I chat with Design Star producer Loren Ruch each week about behind-the-scenes moments we didn’t see on the show. This week: How do the designers keep the winner’s identity secret after the finale? Plus, how big is the DS crew? Read on to find out.
This question comes from Parkebernet on the blog: Loren, how are the city locations chosen each season? Would you ever consider moving from a huge city like LA or NYC to, say, Billings, Montana?
We actually choose the locations for a variety of reasons. This year, we wanted to get the show on the air earlier than in the past because we wanted it to wrap before the Olympics. That meant that we needed to shoot in January and February (instead of March and April), so I thought New York City would just be too cold during that time frame especially for outdoor shoots. We also take into consideration where it’s the most convenient to find a good crew to work on the show (which tends to be LA or NY). That said, I would definitely be open to trying other cities provided there are enough shopping options, decent weather, and good accommodations for a huge crew plus our designers and panel. Design Star is a huge commitment for David, Vern and Gen, too, because they need to move to the destination of our choice for over two months. That means packing up kids, spouses, pets and lots and lots of wardrobe options!
How large is the Design Star crew compared to the typical HGTV crew?
Great question, and no one has ever asked me that before! Design Star is SIGNIFICANTLY larger than any other show on the network. We have roughly 150 people working on it as compared to a typical show, which may have 15 to 20. There are just so many departments on a show like this including challenge producers, reality producers, production assistants, talent coordinators, makeup artists — the list goes on and on!
The mentor and host joined the design panel this week as guest judge. See his critiques of the designs + why the panel chose Danielle.
Last year’s winner gives the newest Design Star her best advice (“You have just won the most amazing career out there!”), plus her words of wisdom for Britany.
All the drama and design of season seven came down to the final moment of truth: Britany and Danielle made their TV pilots and then stood in front of the panel for one final elimination. Wanna know what else happened? Read on.
Major spoiler alert: If you don’t want to know the winner, don’t keep reading. Don’t say I didn’t warn ya!
Britany and Danielle may be friends, but only one can go home the Design Star. Find out who wins it all, tonight at 9/8c! Here’s a peek at the two finalists’ road to the last challenge.
Who do you think will win? Voice your opinion in the comments below.
Who will be HGTV’s next Design Star? We’re only a day away from the big reveal. All that’s left: Britany and Danielle must film their show pilots and prove they have what it takes to design and host. Get a sneak peek of the action.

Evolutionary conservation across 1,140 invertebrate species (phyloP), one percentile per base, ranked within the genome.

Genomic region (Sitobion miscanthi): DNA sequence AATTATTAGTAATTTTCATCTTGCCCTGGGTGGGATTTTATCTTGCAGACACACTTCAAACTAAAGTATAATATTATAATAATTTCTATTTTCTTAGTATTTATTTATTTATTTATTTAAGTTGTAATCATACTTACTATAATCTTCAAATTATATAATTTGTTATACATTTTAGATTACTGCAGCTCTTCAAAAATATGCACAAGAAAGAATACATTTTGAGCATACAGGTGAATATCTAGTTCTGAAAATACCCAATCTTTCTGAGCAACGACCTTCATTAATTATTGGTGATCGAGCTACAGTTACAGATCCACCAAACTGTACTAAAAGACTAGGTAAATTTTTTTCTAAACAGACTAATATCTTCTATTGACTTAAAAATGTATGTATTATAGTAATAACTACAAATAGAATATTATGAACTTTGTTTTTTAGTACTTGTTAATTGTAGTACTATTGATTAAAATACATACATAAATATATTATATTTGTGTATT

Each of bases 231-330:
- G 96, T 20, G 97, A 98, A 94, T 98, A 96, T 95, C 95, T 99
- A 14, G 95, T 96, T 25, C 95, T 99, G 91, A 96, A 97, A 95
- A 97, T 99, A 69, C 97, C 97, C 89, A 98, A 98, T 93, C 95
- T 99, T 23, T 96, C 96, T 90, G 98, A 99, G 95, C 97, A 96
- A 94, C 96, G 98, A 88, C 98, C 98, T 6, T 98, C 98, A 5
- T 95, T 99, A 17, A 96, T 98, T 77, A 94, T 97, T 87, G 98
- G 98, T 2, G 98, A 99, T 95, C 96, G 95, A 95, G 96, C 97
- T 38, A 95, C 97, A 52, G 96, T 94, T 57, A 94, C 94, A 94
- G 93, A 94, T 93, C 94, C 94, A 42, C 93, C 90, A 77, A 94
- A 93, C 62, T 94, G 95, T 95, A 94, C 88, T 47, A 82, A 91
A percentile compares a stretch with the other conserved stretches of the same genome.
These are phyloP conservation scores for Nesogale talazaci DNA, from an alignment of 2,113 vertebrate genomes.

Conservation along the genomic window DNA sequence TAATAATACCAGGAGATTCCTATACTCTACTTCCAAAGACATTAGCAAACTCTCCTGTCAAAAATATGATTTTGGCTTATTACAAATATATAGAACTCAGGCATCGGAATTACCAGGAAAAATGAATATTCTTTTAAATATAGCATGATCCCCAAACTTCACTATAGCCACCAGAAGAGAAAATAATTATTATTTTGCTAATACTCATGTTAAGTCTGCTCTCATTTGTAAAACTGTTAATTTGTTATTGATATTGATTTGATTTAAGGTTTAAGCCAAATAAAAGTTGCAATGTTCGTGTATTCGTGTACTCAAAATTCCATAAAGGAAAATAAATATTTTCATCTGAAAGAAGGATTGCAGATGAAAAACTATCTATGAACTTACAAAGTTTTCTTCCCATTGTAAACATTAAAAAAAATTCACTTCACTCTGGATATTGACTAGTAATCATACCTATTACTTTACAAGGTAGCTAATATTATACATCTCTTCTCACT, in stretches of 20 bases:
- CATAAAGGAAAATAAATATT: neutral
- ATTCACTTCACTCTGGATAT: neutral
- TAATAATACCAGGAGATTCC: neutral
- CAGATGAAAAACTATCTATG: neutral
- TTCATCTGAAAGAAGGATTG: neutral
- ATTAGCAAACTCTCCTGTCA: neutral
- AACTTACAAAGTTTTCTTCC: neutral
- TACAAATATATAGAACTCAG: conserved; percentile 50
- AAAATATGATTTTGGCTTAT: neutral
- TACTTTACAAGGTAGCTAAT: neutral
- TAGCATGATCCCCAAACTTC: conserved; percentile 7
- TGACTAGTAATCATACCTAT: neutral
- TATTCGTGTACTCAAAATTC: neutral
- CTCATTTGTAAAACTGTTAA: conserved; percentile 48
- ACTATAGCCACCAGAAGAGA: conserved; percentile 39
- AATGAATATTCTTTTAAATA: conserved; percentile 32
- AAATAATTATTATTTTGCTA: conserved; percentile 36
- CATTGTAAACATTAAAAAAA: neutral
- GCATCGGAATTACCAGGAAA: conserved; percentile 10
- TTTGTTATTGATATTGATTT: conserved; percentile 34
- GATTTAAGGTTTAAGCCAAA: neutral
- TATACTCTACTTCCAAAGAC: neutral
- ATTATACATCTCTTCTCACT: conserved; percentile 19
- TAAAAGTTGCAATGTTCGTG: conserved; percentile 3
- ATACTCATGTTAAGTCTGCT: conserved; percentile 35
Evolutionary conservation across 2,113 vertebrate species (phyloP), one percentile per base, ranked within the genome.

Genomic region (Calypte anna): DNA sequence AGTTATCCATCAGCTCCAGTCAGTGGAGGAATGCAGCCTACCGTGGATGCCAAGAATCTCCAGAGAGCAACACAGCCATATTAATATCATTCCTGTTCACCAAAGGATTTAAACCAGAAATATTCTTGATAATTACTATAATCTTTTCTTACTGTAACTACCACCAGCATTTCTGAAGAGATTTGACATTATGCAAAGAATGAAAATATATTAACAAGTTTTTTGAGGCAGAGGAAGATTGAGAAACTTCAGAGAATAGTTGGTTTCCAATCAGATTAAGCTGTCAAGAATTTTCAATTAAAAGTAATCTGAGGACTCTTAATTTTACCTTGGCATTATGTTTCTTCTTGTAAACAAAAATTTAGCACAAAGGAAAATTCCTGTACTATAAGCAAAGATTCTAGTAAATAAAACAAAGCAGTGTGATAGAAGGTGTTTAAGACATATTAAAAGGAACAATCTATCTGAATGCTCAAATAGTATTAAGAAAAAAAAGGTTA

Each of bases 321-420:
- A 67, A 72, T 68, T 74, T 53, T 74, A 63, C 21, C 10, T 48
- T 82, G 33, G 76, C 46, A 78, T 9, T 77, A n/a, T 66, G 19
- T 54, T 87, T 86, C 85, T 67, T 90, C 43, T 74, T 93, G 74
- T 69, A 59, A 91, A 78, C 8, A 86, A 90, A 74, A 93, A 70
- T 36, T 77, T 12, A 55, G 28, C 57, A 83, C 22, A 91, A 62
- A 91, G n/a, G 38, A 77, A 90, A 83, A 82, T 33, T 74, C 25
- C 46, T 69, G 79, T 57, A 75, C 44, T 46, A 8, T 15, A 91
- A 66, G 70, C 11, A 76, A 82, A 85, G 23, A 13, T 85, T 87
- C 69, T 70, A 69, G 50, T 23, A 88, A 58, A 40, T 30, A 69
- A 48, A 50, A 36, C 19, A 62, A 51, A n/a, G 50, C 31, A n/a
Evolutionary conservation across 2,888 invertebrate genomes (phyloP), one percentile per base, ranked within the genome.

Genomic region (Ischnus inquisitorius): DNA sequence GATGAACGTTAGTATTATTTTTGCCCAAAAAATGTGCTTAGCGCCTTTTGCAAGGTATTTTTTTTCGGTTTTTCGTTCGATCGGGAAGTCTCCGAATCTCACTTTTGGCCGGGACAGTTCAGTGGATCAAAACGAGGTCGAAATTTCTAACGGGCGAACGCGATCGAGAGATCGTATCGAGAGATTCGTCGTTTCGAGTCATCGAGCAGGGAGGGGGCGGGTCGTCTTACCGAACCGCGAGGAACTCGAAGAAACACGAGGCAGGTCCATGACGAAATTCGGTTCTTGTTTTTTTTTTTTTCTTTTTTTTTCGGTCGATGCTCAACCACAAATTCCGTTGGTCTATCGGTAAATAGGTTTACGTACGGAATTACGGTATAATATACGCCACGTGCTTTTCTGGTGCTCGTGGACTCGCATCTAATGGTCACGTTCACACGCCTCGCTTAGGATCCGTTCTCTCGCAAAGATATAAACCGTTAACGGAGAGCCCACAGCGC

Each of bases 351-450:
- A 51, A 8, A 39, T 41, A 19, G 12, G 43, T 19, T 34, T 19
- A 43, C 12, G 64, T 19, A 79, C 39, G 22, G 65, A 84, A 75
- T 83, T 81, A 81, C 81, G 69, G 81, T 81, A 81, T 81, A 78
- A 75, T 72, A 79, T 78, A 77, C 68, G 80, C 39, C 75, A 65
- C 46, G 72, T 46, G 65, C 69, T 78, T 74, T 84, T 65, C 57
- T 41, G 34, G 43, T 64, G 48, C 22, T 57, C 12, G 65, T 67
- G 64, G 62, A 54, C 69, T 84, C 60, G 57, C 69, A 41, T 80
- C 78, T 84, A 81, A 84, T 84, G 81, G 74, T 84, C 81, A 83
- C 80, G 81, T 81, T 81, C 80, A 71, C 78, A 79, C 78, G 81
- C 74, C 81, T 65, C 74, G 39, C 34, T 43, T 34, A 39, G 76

Lindsey Weidhorn (Manager, HGTV), Loren and Genevieve goofing around with a cardboard cutout of Vern Yip on the set!
Each week we ask Design Star producer Loren Ruch our burning questions from the last episode. This week: What made the producers choose a tiny house challenge? Plus, what we didn’t see on the show.
See Loren’s Answers From Episode 9
David dishes on why Mark failed this week and who the mentor thinks could “sell anything to anybody.” Plus, who surprised him the most? Hear his from-the-set take.
Get David’s Take on Episode 9
Emily breaks down the tiny house challenge: Why she couldn’t choose a winner and loser, who she felt bad for and her favorite things about the final two.
Emily Dishes on Episode 9
After a few weeks away filming Candice Tells All, I’m back. I was so glad to return to the panel for such a fun challenge this week. I loved the look of surprise (and nausea!) when Tanika told the remaining three designers this week’s task was to design an entire home. OK, so the homes were less than 100 square feet in size, but the smaller the home the bigger the challenge and the more creative the designers have to be. We’re talking minimal square feet in which to design and create a stylish bathroom, kitchen, sleeping and living space. Putting things into perspective, my size 11 feet take up about 10 square feet alone, so just fitting Vern, Gwen and myself inside each tiny house” for evaluation was tight and tricky to say the least (“Great cologne, Vern.”).
Throw in not one but two camera challenges and yowza — this is a doozy of a challenge. Here’s how it went down.
Read Candice’s Episode 9 Recap, Then Tell Us What You Thought